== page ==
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3/25/2013 8:29:00 AM Illinois Valley deals with icy roads as spring snowstorm strikes Midwest
By The NewsTribune Staff and The Associated Press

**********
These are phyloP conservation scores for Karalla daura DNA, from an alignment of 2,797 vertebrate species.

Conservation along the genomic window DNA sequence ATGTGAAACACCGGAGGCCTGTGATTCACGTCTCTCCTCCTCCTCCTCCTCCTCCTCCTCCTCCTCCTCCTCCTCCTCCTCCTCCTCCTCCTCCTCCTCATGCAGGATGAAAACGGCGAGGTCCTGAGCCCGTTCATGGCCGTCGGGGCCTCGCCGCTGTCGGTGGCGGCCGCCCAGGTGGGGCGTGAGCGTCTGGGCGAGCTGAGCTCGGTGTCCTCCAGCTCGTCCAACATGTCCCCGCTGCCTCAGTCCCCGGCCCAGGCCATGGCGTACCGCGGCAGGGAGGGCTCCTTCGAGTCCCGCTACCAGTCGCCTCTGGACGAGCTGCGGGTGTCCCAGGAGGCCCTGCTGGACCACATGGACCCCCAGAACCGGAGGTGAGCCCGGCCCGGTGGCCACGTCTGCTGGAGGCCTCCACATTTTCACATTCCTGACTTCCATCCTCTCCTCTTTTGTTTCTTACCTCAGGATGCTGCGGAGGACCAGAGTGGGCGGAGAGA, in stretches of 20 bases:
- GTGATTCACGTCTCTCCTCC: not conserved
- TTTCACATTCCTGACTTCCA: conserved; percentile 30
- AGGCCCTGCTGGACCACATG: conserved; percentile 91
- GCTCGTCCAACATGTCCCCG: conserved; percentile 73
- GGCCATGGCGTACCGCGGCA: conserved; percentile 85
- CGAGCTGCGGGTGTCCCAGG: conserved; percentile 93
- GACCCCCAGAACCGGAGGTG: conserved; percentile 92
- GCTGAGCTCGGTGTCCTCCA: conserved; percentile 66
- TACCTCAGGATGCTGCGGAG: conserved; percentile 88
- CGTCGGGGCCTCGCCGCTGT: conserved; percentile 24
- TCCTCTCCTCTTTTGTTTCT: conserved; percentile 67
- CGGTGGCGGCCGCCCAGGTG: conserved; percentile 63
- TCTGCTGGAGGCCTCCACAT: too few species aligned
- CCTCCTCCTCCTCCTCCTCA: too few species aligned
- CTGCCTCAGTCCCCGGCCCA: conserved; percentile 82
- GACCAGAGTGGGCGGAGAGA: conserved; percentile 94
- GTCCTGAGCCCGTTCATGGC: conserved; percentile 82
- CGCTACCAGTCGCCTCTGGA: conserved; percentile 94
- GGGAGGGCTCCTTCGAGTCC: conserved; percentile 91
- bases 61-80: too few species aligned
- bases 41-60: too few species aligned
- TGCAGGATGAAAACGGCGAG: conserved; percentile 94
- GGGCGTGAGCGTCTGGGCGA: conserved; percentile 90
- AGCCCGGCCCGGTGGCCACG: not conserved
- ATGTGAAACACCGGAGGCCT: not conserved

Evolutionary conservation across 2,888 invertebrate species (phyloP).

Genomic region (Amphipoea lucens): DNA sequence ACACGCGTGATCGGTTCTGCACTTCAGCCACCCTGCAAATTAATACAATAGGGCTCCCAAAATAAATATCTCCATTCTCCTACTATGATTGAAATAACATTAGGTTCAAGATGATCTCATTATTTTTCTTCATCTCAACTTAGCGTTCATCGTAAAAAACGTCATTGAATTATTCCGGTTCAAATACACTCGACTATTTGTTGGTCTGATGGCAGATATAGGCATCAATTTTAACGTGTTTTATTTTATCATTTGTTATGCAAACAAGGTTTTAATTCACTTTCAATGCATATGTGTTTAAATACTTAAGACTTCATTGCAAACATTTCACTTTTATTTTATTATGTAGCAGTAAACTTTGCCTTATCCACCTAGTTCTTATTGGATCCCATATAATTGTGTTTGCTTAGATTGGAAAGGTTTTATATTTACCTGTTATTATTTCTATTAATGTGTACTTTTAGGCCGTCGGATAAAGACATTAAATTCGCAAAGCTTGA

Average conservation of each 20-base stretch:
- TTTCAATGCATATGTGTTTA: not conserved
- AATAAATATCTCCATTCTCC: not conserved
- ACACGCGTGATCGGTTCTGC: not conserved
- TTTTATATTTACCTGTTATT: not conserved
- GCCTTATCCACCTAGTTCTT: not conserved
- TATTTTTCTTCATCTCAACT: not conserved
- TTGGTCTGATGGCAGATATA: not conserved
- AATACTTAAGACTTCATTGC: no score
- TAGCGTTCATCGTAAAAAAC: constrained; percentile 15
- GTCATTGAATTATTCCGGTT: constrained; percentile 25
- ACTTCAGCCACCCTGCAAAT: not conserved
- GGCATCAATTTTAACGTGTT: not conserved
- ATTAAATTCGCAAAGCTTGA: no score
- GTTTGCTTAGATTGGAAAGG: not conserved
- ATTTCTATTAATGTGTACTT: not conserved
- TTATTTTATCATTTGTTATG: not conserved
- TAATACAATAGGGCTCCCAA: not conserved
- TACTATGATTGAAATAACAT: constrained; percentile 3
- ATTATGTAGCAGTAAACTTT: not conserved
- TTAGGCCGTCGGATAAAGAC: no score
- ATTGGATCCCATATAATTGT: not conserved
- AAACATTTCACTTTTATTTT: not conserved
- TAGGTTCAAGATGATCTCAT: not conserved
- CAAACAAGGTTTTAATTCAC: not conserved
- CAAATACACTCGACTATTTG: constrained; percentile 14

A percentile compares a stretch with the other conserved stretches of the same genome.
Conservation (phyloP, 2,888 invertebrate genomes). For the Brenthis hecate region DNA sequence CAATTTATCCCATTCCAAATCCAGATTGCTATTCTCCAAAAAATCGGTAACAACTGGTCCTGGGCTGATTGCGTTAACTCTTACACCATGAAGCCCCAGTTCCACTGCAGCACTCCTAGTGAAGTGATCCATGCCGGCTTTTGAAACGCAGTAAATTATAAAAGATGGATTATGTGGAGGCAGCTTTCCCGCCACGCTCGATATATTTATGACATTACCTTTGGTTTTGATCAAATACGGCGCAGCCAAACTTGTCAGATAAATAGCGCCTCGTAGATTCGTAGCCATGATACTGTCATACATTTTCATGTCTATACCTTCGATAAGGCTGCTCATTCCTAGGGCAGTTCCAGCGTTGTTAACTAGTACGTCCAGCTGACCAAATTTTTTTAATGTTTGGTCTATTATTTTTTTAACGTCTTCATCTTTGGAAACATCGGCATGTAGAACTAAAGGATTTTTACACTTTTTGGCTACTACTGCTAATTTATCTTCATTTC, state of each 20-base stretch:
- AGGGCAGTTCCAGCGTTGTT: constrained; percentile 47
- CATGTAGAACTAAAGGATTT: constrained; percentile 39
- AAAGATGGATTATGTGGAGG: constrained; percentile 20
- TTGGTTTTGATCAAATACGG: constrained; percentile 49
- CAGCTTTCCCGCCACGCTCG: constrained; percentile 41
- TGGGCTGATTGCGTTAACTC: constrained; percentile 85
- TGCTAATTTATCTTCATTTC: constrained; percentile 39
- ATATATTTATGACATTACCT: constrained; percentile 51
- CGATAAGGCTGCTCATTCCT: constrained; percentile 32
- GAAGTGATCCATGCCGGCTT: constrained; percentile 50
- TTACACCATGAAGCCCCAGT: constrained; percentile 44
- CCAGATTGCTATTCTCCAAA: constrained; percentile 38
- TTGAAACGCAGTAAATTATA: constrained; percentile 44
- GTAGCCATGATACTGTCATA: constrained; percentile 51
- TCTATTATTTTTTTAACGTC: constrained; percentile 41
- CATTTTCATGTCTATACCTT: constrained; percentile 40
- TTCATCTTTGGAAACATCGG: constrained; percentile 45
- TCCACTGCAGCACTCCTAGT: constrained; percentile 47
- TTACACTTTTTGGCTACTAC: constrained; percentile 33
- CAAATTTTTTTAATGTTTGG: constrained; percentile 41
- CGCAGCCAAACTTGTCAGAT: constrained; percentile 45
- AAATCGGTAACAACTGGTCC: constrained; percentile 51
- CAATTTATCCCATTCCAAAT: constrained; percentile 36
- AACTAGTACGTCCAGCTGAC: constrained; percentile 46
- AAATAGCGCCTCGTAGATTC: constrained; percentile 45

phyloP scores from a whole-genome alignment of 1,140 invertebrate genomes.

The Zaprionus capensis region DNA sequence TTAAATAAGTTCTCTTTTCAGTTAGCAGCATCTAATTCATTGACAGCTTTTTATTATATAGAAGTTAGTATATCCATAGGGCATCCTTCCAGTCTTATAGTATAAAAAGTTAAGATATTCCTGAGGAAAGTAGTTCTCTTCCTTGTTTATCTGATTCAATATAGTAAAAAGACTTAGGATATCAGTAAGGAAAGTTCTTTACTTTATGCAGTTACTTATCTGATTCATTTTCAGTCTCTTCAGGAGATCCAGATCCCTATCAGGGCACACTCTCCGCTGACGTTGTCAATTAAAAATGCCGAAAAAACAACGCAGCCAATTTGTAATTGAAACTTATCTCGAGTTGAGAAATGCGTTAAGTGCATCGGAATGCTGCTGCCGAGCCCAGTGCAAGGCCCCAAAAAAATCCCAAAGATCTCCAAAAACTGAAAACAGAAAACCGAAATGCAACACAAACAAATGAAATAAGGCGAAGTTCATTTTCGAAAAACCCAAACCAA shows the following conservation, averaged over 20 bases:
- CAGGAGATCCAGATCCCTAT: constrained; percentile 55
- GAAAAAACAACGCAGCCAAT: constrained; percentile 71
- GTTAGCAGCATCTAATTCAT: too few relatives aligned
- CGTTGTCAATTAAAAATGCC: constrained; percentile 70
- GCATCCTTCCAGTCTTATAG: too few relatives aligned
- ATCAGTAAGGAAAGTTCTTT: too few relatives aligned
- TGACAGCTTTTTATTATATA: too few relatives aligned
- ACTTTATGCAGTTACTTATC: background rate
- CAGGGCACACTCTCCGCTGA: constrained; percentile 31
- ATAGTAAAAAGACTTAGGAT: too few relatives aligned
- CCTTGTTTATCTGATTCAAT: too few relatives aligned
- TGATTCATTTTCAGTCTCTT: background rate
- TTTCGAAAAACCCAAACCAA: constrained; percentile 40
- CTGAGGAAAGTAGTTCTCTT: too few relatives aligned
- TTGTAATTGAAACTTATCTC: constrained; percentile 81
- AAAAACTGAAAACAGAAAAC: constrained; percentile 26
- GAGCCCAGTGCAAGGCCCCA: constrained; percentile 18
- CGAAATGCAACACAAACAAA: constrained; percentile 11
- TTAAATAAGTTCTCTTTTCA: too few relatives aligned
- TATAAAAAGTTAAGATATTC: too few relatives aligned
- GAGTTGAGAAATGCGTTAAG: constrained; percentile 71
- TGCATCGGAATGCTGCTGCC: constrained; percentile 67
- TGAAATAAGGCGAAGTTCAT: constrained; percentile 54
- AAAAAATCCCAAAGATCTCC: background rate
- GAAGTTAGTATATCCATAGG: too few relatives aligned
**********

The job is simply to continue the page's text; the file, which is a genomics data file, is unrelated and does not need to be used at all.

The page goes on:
A wide-ranging storm is burying thoughts of springtime weather across a number of Midwestern states under a blanket of snow and slush, leaving in its wake dashed Palm Sunday plans, dozens of canceled flights and treacherous roadways as it churns eastward. The National Weather Service issued storm warnings and advisories for Sunday and Monday for as far east as Pennsylvania, and officials were blaming two deaths in separate crashes in Kansas and Missouri on snow-slicked roads. In the Illinois Valley, a weather advisory was canceled early Sunday. Nevertheless, the area received about 2 inches of snow, according to a National Weather Service report based on estimated snowfall in Marseilles. La Salle County Sheriff’s Office was among the police agencies dealing with weather-related crashes starting at about 9 p.m. Sunday, several hours before ice formed on many roads (and parking lots and sidewalks) after the early-morning hours. The weather system was expected to move into Ohio, bringing between 5 to 9 inches, said Dan Hawblitzel, a weather service meteorologist in suburban Kansas City. Slick roads were also being blamed for a series of crashes on Interstate 60 north of Indianapolis that sent two people to area hospitals with life-threatening injuries. The Indiana State Police reported late Sunday that two people in a 2012 Subaru were hurt when the driver lost control while coming upon the scene of a previous crash involving a semitrailer. The Subaru hit the tractor-trailer and ended up in a ditch, police said. Authorities said both driver and passenger had life-threatening injuries and were taken to area hospitals. An update on their conditions was not immediately available. Earlier Sunday night, a jack-knifed semi and subsequent fuel leak required a hazardous materials response outside Indianapolis, officials said. The Fishers Department of Fire and Emergency Services said a tractor-trailer was southbound on Interstate 69 when its driver lost control. No one was injured. The storm was expected to weaken as it moved into Pennsylvania late Sunday and into Monday, with totals ranging from 3 to 8 inches. Before it exits off the coast of New Jersey on Monday night, the storm could leave 2 to 4 inches in that state as well as Delaware, northern Maryland and southern New York. “It’s definitely a wide-hitting system,” Hawblitzel said. To the west, parts of Colorado and northwest Kansas spent Sunday digging out from 10 to 15 inches of snow that were dumped there Saturday. Southwestern Nebraska got up to 7 inches. Winds gusting at speeds of up to 45 mph created snow drifts of 2 to 3 feet in the three states, said Ryan Husted, a meteorologist with the National Weather Service in Goodland, Kan. “We have pretty much cleared out. Sunny skies. It’s starting to melt a little bit,” Husted said Sunday. Transportation officials reopened several closed highways, including a stretch of Interstate 70 spanning from Denver to Colby, Kan. The storm dumped 7 to 9 inches of snow from eastern Kansas into central Missouri before tapering off Sunday morning, said Hawblitzel. In the central Missouri town of Columbia, TV station KOMU was briefly evacuated Sunday morning because of high winds and a heavy buildup of snow on the broadcast tower.
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